On the basis of general or functional specifications, systems architects conceive and design systems that meet the stated functional and operational requirements.
The design or architecture of a system is very often defined by breaking the system down into a structure of component parts (also known as sub-systems), which interact between themselves.
This architecture must provide a solution to the needs and constraints of the system as a whole, so that the key mission is to find an organizational solution that will translate these needs and constraints into requirements of the components and the interfaces between them, while ensuring the technical and financial feasibility of the whole system:
- for the creation of each component and each interface,
- in terms of overall planning.
In terms of documents, System Architects are responsible for producing the following:
- a Technical Requirement Specification for each component of the system, detailing the functional needs that will condition its design,
- System Interface Specification Files which detail the requirements and constraints for interaction between the different components and the end user.
In technical terms, System Architects rely on modelling tools which describe the organisation of the components and their interchanges.
With the development of complex systems, modelling has become a field of study in its own right and has been the subject of international standards and conventions. For information technology the best known standards are SysML and UML.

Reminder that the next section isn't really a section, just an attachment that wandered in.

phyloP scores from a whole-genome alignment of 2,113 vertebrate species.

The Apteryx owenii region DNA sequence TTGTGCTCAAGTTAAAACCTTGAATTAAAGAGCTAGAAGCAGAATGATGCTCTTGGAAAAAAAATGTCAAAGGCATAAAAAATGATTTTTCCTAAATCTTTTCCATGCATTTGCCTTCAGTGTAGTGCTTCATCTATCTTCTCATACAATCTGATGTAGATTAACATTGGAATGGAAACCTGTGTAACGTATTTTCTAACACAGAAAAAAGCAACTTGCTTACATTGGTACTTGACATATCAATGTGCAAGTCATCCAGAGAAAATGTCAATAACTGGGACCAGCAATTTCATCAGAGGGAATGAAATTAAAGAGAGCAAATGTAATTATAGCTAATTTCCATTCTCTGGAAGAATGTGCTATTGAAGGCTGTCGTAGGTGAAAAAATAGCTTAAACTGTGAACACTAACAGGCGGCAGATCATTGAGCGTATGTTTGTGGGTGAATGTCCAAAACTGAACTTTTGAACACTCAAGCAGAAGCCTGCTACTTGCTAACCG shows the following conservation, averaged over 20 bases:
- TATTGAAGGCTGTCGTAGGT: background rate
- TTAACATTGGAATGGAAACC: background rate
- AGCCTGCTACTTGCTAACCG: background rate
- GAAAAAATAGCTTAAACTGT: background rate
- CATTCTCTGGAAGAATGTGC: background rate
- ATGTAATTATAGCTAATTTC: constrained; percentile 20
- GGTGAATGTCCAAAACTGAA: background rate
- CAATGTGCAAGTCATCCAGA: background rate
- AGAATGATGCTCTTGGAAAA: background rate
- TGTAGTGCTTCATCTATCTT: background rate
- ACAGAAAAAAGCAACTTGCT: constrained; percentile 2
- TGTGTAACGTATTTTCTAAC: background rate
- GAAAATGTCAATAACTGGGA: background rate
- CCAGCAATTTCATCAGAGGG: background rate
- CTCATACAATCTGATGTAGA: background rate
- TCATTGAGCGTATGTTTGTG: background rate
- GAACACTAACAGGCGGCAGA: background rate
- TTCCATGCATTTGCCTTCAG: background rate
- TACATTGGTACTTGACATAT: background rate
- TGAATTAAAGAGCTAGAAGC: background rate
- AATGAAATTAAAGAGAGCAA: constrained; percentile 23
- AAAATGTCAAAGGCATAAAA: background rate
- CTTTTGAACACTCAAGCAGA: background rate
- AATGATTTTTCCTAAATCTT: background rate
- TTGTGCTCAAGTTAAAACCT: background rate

A guarantee of technical feasibility must be drawn up in conjunction with other partners in the project, and needs to be prepared as early as possible so as to limit any possible risks.
Given their key position in projects, Systems Architects often take on the role of Project Manager, and can therefore:
- have at their disposal all the skill resources required for designing a system
- ensure the monitoring of the design and production of the components
- define the project development priorities
- define a logical system for checking the system by effectively distributing the checks to be undertaken:
- on a unit-by-unit basis for each component
- when components are combined on a two-by-two basis or in functional sub-groups
- once the system has been completely integrated.
- ensure back-up for getting to know the project and managing its configuration
- delegate their activities as effectively as possible.
The methodology adopted depends of course on the complexity of the system: the “V-Model”, “Agile” methodology, etc. The important thing is to rationalise in an effective way!
Systems Architects must therefore conceive a system not only in technical terms, but also in terms of organisation and cost, which gives them a key role in any project.
First and foremost, they need to be good communicators and good organisers.
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